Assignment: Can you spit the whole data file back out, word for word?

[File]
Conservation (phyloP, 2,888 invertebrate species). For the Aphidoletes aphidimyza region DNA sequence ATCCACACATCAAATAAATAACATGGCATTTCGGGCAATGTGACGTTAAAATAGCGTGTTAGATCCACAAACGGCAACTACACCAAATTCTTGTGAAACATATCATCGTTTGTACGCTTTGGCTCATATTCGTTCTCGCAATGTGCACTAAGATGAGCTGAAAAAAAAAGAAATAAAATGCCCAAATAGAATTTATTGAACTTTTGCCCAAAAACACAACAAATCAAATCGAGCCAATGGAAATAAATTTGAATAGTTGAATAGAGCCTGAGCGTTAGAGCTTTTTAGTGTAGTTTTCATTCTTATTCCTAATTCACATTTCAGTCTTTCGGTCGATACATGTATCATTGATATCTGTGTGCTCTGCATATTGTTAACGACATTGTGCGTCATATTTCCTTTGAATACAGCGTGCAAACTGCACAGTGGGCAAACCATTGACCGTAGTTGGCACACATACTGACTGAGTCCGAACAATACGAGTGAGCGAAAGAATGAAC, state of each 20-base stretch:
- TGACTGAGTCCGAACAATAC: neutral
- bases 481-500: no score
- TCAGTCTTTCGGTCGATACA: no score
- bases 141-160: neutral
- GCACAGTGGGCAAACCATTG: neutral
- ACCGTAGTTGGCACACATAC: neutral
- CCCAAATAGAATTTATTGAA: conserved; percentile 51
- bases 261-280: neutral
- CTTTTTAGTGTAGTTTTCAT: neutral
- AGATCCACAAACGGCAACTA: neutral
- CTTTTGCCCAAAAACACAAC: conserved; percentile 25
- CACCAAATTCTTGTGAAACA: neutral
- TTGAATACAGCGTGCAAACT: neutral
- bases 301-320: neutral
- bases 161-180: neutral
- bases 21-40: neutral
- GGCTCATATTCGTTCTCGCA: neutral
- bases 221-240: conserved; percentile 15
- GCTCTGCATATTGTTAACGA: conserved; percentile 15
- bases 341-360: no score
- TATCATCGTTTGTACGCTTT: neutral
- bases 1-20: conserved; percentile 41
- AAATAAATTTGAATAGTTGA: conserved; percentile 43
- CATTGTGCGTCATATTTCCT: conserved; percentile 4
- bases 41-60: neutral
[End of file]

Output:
Conservation (phyloP, 2,888 invertebrate species). For the Aphidoletes aphidimyza region DNA sequence ATCCACACATCAAATAAATAACATGGCATTTCGGGCAATGTGACGTTAAAATAGCGTGTTAGATCCACAAACGGCAACTACACCAAATTCTTGTGAAACATATCATCGTTTGTACGCTTTGGCTCATATTCGTTCTCGCAATGTGCACTAAGATGAGCTGAAAAAAAAAGAAATAAAATGCCCAAATAGAATTTATTGAACTTTTGCCCAAAAACACAACAAATCAAATCGAGCCAATGGAAATAAATTTGAATAGTTGAATAGAGCCTGAGCGTTAGAGCTTTTTAGTGTAGTTTTCATTCTTATTCCTAATTCACATTTCAGTCTTTCGGTCGATACATGTATCATTGATATCTGTGTGCTCTGCATATTGTTAACGACATTGTGCGTCATATTTCCTTTGAATACAGCGTGCAAACTGCACAGTGGGCAAACCATTGACCGTAGTTGGCACACATACTGACTGAGTCCGAACAATACGAGTGAGCGAAAGAATGAAC, state of each 20-base stretch:
- TGACTGAGTCCGAACAATAC: neutral
- bases 481-500: no score
- TCAGTCTTTCGGTCGATACA: no score
- bases 141-160: neutral
- GCACAGTGGGCAAACCATTG: neutral
- ACCGTAGTTGGCACACATAC: neutral
- CCCAAATAGAATTTATTGAA: conserved; percentile 51
- bases 261-280: neutral
- CTTTTTAGTGTAGTTTTCAT: neutral
- AGATCCACAAACGGCAACTA: neutral
- CTTTTGCCCAAAAACACAAC: conserved; percentile 25
- CACCAAATTCTTGTGAAACA: neutral
- TTGAATACAGCGTGCAAACT: neutral
- bases 301-320: neutral
- bases 161-180: neutral
- bases 21-40: neutral
- GGCTCATATTCGTTCTCGCA: neutral
- bases 221-240: conserved; percentile 15
- GCTCTGCATATTGTTAACGA: conserved; percentile 15
- bases 341-360: no score
- TATCATCGTTTGTACGCTTT: neutral
- bases 1-20: conserved; percentile 41
- AAATAAATTTGAATAGTTGA: conserved; percentile 43
- CATTGTGCGTCATATTTCCT: conserved; percentile 4
- bases 41-60: neutral